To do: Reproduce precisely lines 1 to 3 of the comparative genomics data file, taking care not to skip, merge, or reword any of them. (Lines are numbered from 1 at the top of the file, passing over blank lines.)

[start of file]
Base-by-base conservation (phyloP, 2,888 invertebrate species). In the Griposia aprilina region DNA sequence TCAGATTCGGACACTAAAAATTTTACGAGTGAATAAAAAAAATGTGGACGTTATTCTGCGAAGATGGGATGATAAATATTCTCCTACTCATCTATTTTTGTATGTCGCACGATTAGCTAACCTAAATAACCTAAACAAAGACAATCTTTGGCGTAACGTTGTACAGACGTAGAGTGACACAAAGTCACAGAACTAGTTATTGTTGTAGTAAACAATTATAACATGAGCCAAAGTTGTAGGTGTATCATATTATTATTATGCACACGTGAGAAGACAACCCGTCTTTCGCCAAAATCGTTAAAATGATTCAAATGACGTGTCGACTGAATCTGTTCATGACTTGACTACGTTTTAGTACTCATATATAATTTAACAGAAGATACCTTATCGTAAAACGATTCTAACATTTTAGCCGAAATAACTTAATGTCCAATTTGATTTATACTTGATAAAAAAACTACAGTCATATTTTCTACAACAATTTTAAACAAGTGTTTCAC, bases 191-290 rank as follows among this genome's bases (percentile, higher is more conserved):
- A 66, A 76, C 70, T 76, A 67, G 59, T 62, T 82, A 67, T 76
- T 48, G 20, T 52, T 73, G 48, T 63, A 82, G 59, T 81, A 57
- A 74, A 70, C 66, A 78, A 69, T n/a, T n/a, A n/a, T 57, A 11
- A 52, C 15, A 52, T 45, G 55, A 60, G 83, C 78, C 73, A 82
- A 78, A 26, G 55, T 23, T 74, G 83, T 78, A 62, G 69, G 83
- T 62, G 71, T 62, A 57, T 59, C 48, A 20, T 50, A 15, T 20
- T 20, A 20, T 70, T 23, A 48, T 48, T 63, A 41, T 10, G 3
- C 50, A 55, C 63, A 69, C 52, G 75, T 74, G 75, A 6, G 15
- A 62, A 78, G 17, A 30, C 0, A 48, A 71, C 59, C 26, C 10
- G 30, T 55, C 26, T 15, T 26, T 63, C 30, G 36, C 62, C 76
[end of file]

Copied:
Base-by-base conservation (phyloP, 2,888 invertebrate species). In the Griposia aprilina region DNA sequence TCAGATTCGGACACTAAAAATTTTACGAGTGAATAAAAAAAATGTGGACGTTATTCTGCGAAGATGGGATGATAAATATTCTCCTACTCATCTATTTTTGTATGTCGCACGATTAGCTAACCTAAATAACCTAAACAAAGACAATCTTTGGCGTAACGTTGTACAGACGTAGAGTGACACAAAGTCACAGAACTAGTTATTGTTGTAGTAAACAATTATAACATGAGCCAAAGTTGTAGGTGTATCATATTATTATTATGCACACGTGAGAAGACAACCCGTCTTTCGCCAAAATCGTTAAAATGATTCAAATGACGTGTCGACTGAATCTGTTCATGACTTGACTACGTTTTAGTACTCATATATAATTTAACAGAAGATACCTTATCGTAAAACGATTCTAACATTTTAGCCGAAATAACTTAATGTCCAATTTGATTTATACTTGATAAAAAAACTACAGTCATATTTTCTACAACAATTTTAAACAAGTGTTTCAC, bases 191-290 rank as follows among this genome's bases (percentile, higher is more conserved):
- A 66, A 76, C 70, T 76, A 67, G 59, T 62, T 82, A 67, T 76
- T 48, G 20, T 52, T 73, G 48, T 63, A 82, G 59, T 81, A 57